He demands the Treasury prove there's real gold in the vaults
Ron Paul, the quixotic congressman and three-time Presidential candidate, has won a following among libertarians and government skeptics for his campaign to abolish the Federal Reserve. Now the Texas Republican has embarked on a new monetary mission: He wants to throw open the doors to Fort Knox.
Paul isn't so sure the nation's supply of gold is all accounted for and thinks it might not exist at all. He has introduced legislation that would require an independent count of the 5,000-plus tons of gold bullion that's sacked away in the Kentucky vault, as well as smaller amounts held in government facilities in Denver, West Point, and New York City. Paul also wants a lab to test the bars, to prove it's as pure as the U.S. Treasury Dept. says.
Paul, who has said he thinks it's possible there is no gold at Fort Knox, told Bloomberg Businessweek the government is asking the American people to trust that all the gold is there, while not allowing site visits and not publishing all the data.
As chairman of a House Financial Services subcommittee that oversees the gold stores, Paul called a hearing on the matter for June 23. One man who's looking forward to refuting the congressman's doubts: the person in Washington who has actually held those gleaming, 27-pound gold bars in his own hands. Eric M. Thorson, the inspector general of the Treasury, is responsible for keeping track of the U.S. Mint's deep storage gold and silver reserves. Last September, he became the first outsider in 37 years to be granted full access to the U.S. Bullion Depository, as Fort Knox is formally known.
Opened in 1937, the vault is encased in 16,000 cubic feet of granite and 4,200 cubic yards of concrete. The depository is a classified facility, the Mint notes on its website. No visitors are permitted, and no exceptions are made. Until September, even Thorson and his team of auditors had never stood in the presence of all the gold. Their annual reviews mostly consisted of making sure the locked compartments hadn't been opened. At the time, the tamper guards were decidedly 18th century: Each door was secured with special tape and sealing wax.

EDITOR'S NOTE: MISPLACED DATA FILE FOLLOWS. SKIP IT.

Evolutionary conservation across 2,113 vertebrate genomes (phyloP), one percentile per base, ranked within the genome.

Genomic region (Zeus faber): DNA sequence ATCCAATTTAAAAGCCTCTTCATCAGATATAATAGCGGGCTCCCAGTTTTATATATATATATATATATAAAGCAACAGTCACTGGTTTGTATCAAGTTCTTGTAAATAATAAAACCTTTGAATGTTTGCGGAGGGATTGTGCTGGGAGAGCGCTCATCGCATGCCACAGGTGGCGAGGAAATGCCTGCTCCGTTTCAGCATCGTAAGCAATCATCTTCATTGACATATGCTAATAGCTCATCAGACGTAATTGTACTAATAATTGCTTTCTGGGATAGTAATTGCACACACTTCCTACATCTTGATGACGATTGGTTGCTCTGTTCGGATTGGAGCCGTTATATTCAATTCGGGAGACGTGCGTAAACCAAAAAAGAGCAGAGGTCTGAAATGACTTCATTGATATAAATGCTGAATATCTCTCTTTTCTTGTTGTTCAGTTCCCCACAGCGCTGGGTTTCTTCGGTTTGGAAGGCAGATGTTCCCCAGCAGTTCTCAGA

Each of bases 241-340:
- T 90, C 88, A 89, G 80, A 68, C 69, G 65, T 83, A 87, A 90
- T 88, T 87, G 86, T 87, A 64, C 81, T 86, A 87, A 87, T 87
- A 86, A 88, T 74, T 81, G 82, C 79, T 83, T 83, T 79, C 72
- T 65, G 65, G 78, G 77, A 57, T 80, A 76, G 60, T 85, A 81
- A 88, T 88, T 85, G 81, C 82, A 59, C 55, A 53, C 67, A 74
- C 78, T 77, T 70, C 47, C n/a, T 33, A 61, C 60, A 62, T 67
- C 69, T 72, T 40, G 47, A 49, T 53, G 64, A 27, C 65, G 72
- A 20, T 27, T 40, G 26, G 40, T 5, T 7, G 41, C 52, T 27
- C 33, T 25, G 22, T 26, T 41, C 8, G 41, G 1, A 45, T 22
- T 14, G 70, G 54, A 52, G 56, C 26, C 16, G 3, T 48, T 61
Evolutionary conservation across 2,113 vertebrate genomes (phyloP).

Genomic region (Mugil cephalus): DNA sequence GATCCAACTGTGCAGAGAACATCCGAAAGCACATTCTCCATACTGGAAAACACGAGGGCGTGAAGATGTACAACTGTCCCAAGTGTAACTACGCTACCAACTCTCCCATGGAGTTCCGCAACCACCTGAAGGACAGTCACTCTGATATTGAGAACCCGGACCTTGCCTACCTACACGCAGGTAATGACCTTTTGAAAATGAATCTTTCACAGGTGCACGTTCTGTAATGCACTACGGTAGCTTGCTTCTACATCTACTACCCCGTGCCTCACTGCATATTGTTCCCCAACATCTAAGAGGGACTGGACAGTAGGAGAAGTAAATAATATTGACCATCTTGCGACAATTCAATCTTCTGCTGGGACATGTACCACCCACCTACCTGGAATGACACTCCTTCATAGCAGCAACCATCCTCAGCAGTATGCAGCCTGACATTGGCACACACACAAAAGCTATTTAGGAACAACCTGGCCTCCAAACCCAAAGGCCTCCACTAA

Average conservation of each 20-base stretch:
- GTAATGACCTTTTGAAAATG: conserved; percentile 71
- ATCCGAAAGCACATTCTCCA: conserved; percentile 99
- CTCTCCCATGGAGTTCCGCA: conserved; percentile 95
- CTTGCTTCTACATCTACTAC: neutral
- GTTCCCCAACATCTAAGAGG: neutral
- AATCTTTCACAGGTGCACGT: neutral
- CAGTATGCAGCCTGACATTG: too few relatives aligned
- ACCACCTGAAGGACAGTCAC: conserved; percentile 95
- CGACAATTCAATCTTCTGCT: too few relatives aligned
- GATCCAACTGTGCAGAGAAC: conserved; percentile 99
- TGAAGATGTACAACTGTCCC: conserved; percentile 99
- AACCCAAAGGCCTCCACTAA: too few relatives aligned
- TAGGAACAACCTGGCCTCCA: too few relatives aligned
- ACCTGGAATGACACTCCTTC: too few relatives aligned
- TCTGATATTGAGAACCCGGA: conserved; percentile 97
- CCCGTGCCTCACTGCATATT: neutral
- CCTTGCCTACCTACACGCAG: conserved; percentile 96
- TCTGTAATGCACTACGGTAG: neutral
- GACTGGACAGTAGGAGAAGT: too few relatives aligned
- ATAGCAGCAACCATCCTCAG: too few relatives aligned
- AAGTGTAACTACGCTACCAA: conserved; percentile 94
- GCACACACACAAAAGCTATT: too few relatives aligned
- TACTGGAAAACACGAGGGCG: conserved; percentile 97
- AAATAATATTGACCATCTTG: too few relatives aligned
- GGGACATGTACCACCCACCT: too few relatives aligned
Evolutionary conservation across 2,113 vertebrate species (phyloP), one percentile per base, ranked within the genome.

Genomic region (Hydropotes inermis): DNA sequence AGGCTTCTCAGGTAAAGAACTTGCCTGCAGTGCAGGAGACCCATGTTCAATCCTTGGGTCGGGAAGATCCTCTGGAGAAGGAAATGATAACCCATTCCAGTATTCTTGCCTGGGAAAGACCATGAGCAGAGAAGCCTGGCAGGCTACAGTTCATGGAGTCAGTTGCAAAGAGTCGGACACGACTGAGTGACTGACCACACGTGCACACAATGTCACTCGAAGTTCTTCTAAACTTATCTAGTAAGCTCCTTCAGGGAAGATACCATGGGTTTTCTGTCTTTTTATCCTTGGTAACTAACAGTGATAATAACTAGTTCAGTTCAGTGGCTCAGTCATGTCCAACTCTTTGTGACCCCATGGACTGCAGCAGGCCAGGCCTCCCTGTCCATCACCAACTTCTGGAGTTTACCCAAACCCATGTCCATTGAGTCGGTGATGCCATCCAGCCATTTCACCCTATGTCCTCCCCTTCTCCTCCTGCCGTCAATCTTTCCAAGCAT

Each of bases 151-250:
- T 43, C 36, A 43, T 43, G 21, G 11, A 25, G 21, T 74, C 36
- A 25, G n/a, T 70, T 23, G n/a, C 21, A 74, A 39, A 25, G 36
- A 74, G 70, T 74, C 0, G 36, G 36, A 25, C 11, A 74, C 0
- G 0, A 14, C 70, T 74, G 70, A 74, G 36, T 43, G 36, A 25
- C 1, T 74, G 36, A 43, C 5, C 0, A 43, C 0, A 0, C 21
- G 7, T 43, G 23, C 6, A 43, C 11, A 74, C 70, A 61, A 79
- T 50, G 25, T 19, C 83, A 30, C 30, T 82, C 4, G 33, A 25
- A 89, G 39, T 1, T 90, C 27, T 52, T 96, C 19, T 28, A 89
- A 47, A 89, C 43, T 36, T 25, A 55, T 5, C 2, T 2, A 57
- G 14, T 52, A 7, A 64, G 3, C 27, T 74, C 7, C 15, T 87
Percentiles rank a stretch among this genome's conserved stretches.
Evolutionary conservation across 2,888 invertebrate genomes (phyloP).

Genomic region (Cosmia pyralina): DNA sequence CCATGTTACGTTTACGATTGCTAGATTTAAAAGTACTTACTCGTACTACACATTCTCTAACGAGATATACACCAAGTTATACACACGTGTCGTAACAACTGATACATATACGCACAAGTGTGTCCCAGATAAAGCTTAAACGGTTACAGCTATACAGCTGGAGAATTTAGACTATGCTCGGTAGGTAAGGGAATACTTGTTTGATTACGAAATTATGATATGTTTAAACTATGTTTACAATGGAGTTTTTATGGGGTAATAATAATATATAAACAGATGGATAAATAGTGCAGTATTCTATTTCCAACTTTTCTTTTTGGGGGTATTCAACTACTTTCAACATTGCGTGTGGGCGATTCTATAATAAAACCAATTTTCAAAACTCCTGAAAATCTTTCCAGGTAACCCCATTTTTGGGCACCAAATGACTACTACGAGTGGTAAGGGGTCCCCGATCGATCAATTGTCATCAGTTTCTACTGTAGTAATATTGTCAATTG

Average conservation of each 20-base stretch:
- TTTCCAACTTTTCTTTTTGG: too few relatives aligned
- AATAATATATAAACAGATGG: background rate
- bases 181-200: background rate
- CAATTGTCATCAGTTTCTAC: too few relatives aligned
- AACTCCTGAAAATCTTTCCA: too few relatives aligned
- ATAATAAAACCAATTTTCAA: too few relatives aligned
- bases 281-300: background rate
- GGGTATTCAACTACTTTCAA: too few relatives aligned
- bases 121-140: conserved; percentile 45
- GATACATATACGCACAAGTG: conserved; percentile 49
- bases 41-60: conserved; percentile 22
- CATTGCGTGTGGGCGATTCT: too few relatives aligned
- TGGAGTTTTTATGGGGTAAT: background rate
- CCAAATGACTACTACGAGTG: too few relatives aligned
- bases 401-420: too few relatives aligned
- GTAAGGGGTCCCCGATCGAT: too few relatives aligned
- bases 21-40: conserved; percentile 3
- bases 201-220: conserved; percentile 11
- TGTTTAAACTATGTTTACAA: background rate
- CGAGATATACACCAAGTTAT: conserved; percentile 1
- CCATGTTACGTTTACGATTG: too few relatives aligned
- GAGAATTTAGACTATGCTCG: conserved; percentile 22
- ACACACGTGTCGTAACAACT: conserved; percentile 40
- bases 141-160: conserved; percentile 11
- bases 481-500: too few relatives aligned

Last year the Mint upgraded to a high-security cable lock. With Thorson watching, the seals were broken. Thorson stepped inside the compartment. It is a staggering amount of gold, he says. It loses its meaning to look at it.
Thorson tried to reassure Paul that the loot is all there. I can tell you unequivocally that the gold reserves do exist in the amounts reported, and the controls over it ensure absolute security, he wrote Paul in a letter. He never heard back. The congressman's two-page bill, introduced in April, calls on the Treasury to conduct a full audit of the gold. The Government Accountability Office would then review the results. It also orders a full assay of the government's gold reserves. A small portion of each of the approximately 700,000 gold bars would be extracted and tested for purity. According to Treasury estimates, testing all that gold would take 400 people working full time for six months to complete and cost at least $15 million. Paul now says he would be satisfied with a representative sampling of the bullion.
Since the U.S. bucked the gold standard in 1971 and stopped redeeming currency for precious metal, the reserve no longer serves an essential function. Paul and other Republicans have advocated selling it to help ease the nation's debt burden. At today's price of $1,500-plus an ounce, its worth about $395 billion—a handsome sum, though barely enough to scratch the $14 trillion debt.
It's doubtful that the gold will be sold or that Paul's audit will happen. The idea has yet to attract much support and is expected to wither. It's the implication that the government has made off with the gold as part of some undefined conspiracy that bothers Thorson. It's irresponsible to say this without the evidence to back it up, he says. I have the evidence. I personally saw it.
The bottom line: Paul's theory that U.S. gold reserves may be missing plays to the conspiracy crowd—and would cost a mint to disprove.